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Kelly Clarkson first made headlines for losing weight in 2018 when she followed the Plant Paradox diet. Now, she’s done it again, but hasn’t revealed any details around her latest weight loss strategy.
An insider claims she “limited her sugar and carb intake… cut out soda, chips, biscuits, cheese and tortillas. And she’s added exercise, mostly cardio, into her weekly routine.” And that’d definitely make sense. But many fans are speculating that perhaps the credit should go to the Plant Paradox diet again.
So, what exactly is this Plant Paradox diet, and should you consider it for yourself? I chatted with MyFitnessPal’s Registered Dietitian Stephanie Nelson to find out.
What Is the Plant Paradox Diet?
The Plant Paradox diet, created by Dr. Steven Gundry, is all about boosting your well-being by steering clear of certain foods believed to contain lectins, including beans, grains, and certain vegetables.
The diet emphasizes the consumption of “nourishing” foods, including lean proteins, high-fiber fruits such as avocados and berries, and cruciferous vegetables like Brussels sprouts, cabbage, and collard greens. By focusing on these foods, it aims to enhance the overall quality of your diet by reducing the intake of snacks, sweets, and refined carbohydrates.
What Are Lectins?
Lectins are naturally occurring proteins found in many plant-based foods, including beans, grains, vegetables, and fruits. They are a part of the plant’s natural defense system.
The effects of lectins on individuals can vary. Some people may experience digestive discomfort when consuming foods high in lectins, while others may not be affected at all. This could be:
- Because they have a sensitivity or intolerance to the lectin-containing food.
- The lectin-containing food wasn’t prepared or cooked correctly.
- Something else is at play, like a sensitivity to something else in the food (aka, not lectin!), like indigestible carbs called FODMAPs or gluten.
Cooking, soaking, and sprouting can reduce lectin levels in foods, making them more digestible and reducing the risk of discomfort.
Kelly Clarkson’s Take On the Plant Paradox Diet
Kelly Clarkson opened up about her weight loss journey in 2018 saying, “I literally read this book, and I did it for this autoimmune disease that I had, and I had a thyroid issue, and now all my levels are back up. I’m not on medicine anymore because of this book.” She credited The Plant Paradox book, written by Dr. Steven Gundry, with helping her feel healthier and more energetic.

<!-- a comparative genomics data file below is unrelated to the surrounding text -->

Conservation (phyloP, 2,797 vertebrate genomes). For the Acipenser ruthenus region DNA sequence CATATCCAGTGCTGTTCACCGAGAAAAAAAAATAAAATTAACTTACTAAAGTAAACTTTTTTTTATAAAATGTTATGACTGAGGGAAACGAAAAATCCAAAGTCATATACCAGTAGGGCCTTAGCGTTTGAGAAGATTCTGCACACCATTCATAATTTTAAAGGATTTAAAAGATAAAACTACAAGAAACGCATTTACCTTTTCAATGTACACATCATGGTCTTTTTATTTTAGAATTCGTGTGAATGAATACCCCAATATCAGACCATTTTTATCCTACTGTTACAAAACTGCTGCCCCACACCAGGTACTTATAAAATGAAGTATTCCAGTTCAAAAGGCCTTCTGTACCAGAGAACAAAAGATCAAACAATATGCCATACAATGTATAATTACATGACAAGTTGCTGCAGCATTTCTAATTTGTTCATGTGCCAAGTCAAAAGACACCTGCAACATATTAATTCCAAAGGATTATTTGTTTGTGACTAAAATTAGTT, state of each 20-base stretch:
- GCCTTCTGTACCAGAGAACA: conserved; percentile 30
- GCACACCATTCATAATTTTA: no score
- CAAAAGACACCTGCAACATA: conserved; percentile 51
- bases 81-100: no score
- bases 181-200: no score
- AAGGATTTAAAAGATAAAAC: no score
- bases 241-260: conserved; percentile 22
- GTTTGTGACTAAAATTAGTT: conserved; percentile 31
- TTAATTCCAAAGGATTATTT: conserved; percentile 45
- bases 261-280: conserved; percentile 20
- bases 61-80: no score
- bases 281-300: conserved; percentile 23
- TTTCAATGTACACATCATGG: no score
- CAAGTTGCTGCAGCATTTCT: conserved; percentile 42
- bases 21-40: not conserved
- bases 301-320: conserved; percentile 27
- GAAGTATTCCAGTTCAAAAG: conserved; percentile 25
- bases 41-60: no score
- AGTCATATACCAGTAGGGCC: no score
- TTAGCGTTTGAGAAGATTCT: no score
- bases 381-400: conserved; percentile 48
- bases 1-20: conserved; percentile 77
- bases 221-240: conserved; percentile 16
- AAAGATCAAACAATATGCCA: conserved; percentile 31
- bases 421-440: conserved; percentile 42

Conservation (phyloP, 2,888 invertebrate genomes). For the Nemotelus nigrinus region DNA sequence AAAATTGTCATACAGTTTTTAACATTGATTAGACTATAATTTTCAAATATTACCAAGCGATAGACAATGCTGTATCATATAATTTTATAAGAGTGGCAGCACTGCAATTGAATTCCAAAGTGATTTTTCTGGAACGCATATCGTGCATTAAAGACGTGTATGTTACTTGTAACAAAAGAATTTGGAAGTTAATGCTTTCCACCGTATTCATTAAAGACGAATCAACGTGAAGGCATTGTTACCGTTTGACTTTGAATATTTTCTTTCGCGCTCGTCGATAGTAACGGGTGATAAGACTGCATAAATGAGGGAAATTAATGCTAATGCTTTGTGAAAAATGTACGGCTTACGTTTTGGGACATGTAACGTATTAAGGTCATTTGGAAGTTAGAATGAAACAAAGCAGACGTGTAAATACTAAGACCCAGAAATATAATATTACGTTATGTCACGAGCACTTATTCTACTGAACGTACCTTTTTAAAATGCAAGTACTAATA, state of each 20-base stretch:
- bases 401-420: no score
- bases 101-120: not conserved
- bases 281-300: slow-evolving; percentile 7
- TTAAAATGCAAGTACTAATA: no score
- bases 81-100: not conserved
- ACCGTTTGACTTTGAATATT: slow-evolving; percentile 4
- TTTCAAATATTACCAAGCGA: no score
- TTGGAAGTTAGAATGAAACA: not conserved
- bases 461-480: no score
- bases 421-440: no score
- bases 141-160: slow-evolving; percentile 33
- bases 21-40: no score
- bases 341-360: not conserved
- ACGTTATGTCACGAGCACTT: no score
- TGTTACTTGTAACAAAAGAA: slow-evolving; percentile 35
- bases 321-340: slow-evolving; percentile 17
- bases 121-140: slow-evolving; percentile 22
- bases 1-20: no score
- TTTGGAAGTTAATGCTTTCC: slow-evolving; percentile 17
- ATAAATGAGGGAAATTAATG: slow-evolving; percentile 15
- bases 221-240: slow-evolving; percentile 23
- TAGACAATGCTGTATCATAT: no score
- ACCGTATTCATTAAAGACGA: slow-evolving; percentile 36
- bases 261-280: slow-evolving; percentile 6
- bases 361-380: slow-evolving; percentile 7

A MyFitnessPal Registered Dietitian’s Take on the Plant Paradox Diet
As with most things, there isn’t a black or white answer as to whether the Plant Paradox diet is “good” or “bad”. Every body is unique — what works for one may not work for another. And there is no such thing as one-diet-fits-all.
But here’s what Stephanie said about the Plant Paradox diet overall:
- The diet encourages the consumption of nourishing foods like lean proteins, high-fiber fruits, and cruciferous vegetables, improving the overall quality of your diet.
- By reducing the intake of snacks, sweets, and refined carbohydrates, the diet promotes healthier eating habits.
- The diet eliminates entire food groups like beans, most plant-based oils, whole grains, and tofu, which are known to be nutritious and beneficial for many people.
- The belief that lectins are universally harmful is controversial, and this diet unnecessarily removes food groups that can be healthy for you.
- There isn’t strong scientific evidence to suggest that lectins directly lead to weight loss or gain. If you’re interested in weight loss, it’s important to focus on overall dietary patterns, portion sizes, and working in foods that you love.
Kelly Clarkson’s weight loss journey is captivating, sure, but it’s important to remember that her experience isn’t relevant to everyone. We don’t all have the same resources and support systems that celebrities do. And what worked for her might not necessarily work for you.
On top of that, there’s no evidence that lectins are harmful for people without a lectin sensitivity. Each body will react differently to any given food. Just like some people can eat peanut butter without issues (I’m jealous…), many people can eat foods with lectins, too.
“Take the parts of her journey that might be helpful to you and apply them, and if it doesn’t serve you, leave the rest behind,” suggests Stephanie.
At the end of the day, in the world of weight loss, sustainability is key. The most effective weight loss strategy is one you can maintain long term.
As for me, I say good for Kelly Clarkson, but I think I’ll stick to logging my food and uncovering what works best for my biology.